Liverpool student creates petition demanding more mental health support during lockdown

The petition also calls for extensions on assessment deadlines and a ‘safety-net’ policy

Over 2,000 students have signed a petition asking UoL for more mental health support during the Covid-19 lockdown.

The petition outlines the difficulties of completing studies during the lockdown, highlighting issues with numerous deadlines around the Christmas holiday despite not being able to access help from academic staff.

The author demands three outcomes from the University: Provide a safety net for all students, extend assessment deadlines (accounting for festivities and the new national lockdown), do more to support student mental health and wellbeing.

The petition says that students have felt that coping in this situation is difficult: “Coping with the stresses of University work during a pandemic has not been easy and we feel that the support offered to us by the University has not been proportionate to this struggle.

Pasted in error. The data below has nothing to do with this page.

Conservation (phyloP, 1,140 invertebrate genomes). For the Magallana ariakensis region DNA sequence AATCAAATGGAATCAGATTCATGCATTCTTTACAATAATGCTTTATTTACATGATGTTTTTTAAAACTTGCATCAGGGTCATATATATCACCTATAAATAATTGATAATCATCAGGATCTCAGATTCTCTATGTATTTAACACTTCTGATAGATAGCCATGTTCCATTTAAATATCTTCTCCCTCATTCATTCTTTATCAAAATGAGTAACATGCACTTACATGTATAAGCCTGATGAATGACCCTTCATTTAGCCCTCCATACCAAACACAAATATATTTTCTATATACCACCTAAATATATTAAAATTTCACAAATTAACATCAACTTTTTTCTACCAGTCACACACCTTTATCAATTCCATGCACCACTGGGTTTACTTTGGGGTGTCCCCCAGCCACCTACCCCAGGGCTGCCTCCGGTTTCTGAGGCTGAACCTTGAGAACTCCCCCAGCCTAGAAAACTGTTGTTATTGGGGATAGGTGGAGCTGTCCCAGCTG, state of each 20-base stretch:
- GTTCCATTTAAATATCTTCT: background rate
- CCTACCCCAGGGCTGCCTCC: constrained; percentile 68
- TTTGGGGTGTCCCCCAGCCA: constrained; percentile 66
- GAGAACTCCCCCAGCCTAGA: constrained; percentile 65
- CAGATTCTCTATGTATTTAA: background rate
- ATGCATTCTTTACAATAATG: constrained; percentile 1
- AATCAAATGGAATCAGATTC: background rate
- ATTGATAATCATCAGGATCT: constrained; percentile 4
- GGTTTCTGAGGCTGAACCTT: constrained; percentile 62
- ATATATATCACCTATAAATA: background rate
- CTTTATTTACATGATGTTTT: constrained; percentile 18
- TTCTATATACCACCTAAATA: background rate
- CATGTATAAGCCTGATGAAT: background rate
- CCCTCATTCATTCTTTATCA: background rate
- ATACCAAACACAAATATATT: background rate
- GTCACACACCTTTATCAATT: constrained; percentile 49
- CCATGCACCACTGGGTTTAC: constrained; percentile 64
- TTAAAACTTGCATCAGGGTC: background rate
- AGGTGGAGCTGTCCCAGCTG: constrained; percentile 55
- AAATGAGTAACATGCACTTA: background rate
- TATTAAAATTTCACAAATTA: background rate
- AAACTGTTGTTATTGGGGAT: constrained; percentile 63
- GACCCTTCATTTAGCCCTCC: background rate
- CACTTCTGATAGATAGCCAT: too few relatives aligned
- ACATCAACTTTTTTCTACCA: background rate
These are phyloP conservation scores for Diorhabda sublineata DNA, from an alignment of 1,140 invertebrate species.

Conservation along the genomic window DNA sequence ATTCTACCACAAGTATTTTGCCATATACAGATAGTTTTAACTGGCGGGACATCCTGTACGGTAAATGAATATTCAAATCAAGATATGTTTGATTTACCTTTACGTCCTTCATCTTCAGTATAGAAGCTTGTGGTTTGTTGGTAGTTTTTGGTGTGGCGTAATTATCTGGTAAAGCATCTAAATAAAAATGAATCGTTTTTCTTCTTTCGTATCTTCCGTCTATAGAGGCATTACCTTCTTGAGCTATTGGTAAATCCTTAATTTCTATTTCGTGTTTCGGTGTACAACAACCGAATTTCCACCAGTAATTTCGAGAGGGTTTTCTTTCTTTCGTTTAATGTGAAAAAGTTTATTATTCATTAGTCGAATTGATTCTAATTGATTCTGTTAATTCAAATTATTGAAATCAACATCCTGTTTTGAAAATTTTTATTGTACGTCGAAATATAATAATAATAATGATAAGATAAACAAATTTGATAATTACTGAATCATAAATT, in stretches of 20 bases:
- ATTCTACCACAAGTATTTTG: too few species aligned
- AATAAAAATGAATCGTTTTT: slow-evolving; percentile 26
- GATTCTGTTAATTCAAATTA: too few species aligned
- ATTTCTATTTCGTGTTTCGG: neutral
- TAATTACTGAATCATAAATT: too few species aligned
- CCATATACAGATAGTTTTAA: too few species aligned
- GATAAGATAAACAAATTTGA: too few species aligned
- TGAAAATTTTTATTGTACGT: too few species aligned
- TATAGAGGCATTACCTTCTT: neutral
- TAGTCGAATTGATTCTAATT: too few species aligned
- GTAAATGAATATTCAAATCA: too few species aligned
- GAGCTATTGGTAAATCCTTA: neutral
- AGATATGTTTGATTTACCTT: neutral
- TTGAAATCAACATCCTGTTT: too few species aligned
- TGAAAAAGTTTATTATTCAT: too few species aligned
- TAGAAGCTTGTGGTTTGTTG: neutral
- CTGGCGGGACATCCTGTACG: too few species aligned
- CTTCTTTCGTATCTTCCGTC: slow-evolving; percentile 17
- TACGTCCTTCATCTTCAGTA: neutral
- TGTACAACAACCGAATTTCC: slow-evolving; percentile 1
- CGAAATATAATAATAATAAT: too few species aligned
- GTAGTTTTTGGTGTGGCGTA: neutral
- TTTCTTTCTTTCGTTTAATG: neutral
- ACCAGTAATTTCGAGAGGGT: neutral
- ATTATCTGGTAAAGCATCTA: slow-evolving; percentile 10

“In respect of this, we believe we should receive extended assessment deadlines and, importantly, a safety net similar to that in Summer 2020.”

The author continues to expand on mental health support concerns: “Mental health support has been insufficient. It is vital to protect student mental health and well-being at this unprecedented time.

“The number of students suffering with mental health issues is on the rise at a staggering rate, which is exacerbated by the drastic increase in workload and the uncertainty surrounding online learning.”

The petition ends by saying: “Whilst this is not the fault of the University, the wellbeing advice on offer does little to abet these issues.”

To sign the petition, please click here.

The University of Liverpool has been contacted for a comment.

Related stories recommended by this writer:

A Liverpool student has started a petition for a no detriment policy

A UoL student has written an open letter to the University asking for a safety blanket

Liverpool City Region sees rise in coronavirus infection rate for the first time in over a month